By Rick Watson
Matt Suther of Homewood had lost his job with a local maintenance company last July when he and his wife, Chelsea, discovered that their 6-year-old son Gage had contracted an upper respiratory infection. When doctors drew blood, Gage’s platelets came back at 50. Normal readings fall between 144 and 400.
The physician said the low readings could be the result of the infection, but when Gage returned a few weeks later, the readings were still at 50.
This resulted in a trip to the hematology clinic at Children’s Hospital of Alabama and within a few weeks the diagnosis was in — Gage had Fanconi anemia, a rare and dangerous disease. Shortly after Gage was diagnosed, they learned that their other child, Stella, who is 5, also has the disorder.
Often abbreviated to FA, Fanconi anemia is an inherited genetic recessive disorder that leads to bone marrow failure, making it extremely likely that children will contract leukemia and cancer.
“We were devastated,” Chelsea said. “Some people say they feel like they were punched in the stomach when they hear news like this, but it felt more like I’d been stabbed in my soul. All I ever wanted was to have children, and to have both of them affected by FA, I can’t think of anything more devastating.”
Although Stella is not yet in bone marrow failure, Gage is, and the family is preparing for Gage to undergo a bone marrow transplant. According to the Fanconi Anemia Research Fund, the average life expectancy for a patient with FA is 24.7 years, although there are now patients living into their thirties and beyond. Patients who have had a successful bone marrow transplant and been cured of the blood problem associated with FA still must have regular examinations to detect cancer, the foundation said.
During a recent interview, Chelsea quickly wiped away the tears when Gage came into the room. Her blue eyes sparkled and her face lit up as she said, “Hey Buddy, what have you got there?” Gage offered up his Mario game with which he was playing. “He’s all about Mario and music,” Chelsea said with a smile. She won’t discuss the painful topics as long as the children are within earshot. Regardless of what the data on FA patients show, Chelsea and Matt refuse to let go of the belief that their children can beat the odds.
Chelsea said she keeps on a good face most of the time, but sometimes it’s not easy. “I honestly wouldn’t want to be here without them,” she said.
The fact that there is no known cure makes it worse for the Suthers. “I never thought I would say, I wish it were something as simple as leukemia, because if it were just leukemia, it would be better,” she said.
When this ordeal started out, leukemia was their worst fear, because they’d never heard of FA.
When they were waiting for a diagnosis, FA was one of the possibilities that came up during their research. “It scared me so badly that I couldn’t even read about it,” she said.
Currently the Suthers are in a watch and wait stage. “It’s like there’s this huge countdown and you don’t know where the clock is,” Chelsea said.
Doctors are waiting on Gage’s blood count to get low enough to perform the bone marrow transplant, but not low enough for him to rely on blood transfusions for survival. The more transfusions he has, the more complicated the transplant becomes. So far, Gage has not had to have any transfusions, but he’s come close a few times.
Once Gage’s body gets to a point where the bone marrow transplant can be performed, the family will take him to one of the centers specializing in FA bone marrow transplants in New York, Boston, Cincinnati, or Minnesota. The couple is trying to decide between New York and Minnesota where the results appear to be more promising.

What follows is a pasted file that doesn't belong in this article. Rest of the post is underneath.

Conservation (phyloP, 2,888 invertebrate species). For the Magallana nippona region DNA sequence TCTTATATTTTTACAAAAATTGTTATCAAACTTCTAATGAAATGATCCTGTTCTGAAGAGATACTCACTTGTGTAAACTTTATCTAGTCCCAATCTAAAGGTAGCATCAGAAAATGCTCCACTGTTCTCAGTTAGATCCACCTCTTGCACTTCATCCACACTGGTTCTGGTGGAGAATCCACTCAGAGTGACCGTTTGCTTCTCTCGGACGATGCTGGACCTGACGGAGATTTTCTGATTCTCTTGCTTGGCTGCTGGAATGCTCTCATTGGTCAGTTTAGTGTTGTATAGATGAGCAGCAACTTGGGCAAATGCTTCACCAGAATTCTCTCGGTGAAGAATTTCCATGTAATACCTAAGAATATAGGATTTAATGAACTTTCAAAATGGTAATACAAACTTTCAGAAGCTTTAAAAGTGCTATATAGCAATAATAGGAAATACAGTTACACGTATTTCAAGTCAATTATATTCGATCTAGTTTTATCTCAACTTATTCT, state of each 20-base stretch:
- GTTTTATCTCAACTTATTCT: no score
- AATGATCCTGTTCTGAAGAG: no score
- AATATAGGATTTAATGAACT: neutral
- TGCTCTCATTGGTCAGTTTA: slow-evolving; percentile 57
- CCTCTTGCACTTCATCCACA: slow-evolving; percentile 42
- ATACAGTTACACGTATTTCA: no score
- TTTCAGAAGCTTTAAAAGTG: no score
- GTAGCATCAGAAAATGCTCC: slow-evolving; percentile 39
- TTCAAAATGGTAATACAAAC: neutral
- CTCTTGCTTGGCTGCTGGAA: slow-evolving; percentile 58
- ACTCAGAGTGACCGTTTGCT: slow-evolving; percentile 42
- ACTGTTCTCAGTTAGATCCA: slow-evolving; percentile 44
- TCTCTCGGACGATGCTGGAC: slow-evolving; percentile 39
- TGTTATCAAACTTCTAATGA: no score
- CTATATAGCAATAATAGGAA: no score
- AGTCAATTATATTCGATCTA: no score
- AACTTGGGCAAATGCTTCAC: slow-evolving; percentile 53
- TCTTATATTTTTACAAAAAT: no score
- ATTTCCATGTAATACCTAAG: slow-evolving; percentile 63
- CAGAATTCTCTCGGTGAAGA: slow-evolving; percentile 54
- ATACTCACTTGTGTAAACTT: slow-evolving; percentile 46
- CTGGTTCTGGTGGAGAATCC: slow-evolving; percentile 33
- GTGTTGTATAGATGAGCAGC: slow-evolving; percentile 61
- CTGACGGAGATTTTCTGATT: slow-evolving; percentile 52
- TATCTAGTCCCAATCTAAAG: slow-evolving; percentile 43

The Suther children both have insurance that covers most of the medical procedures, but it will not cover the expenses incurred by the family during the procedure. The Ronald McDonald house offers affordable lodging and local transportation to and from the hospital for family members during the child’s stay, but the air travel, food, and other expenses the family incurs will be considerable.
Once Gage’s blood values get low enough, doctors will give him chemo and radiation to stop his immune system. This normally takes about seven days. During this delicate procedure, he will be in a sterile environment. Then they will administer the new bone marrow intravenously. The new bone marrow finds its way to the bones and his body adopts the new marrow as his own. But for now, it is wait and see for the Suthers.
To look at the children, it’s difficult to believe they have any health issues. “They eat well, and they play well,” Chelsea said. “They are not sick as one might imagine.”
Chelsea, who is 36, graduated from Berry High School and Matt, who is 33, graduated from Homewood High. While they didn’t know each other in high school, they shared the same circle of friends. In 2003 she was working at a local convenience store where Matt bought gas and snacks. He was too shy to talk to Chelsea at first, so she decided to ask him out. They later were married and started a family.
After being out of work several months, Matt returned to his job with Residential Maintenance Incorporated before Christmas. Chelsea home schools the children and works nights at Sephora.
She said she and Matt are holding strong for each other. “That’s a real blessing,” she said, “but there’s an elephant looming in the room and you can’t forget about it, even for a second.”
If you would like to donate to help with the travel expenses and other costs incurred by the family, you may go to any local Branch of Regions bank and make a donation to the Gage and Stella Suther charitable account or mail a check to:
The Gage and Stella Suther Charitable Account
C/O The Homewood Star
PO Box 530341
Birmingham, AL 35253
See this story and more in the April 2011 issue of The Homewood Star.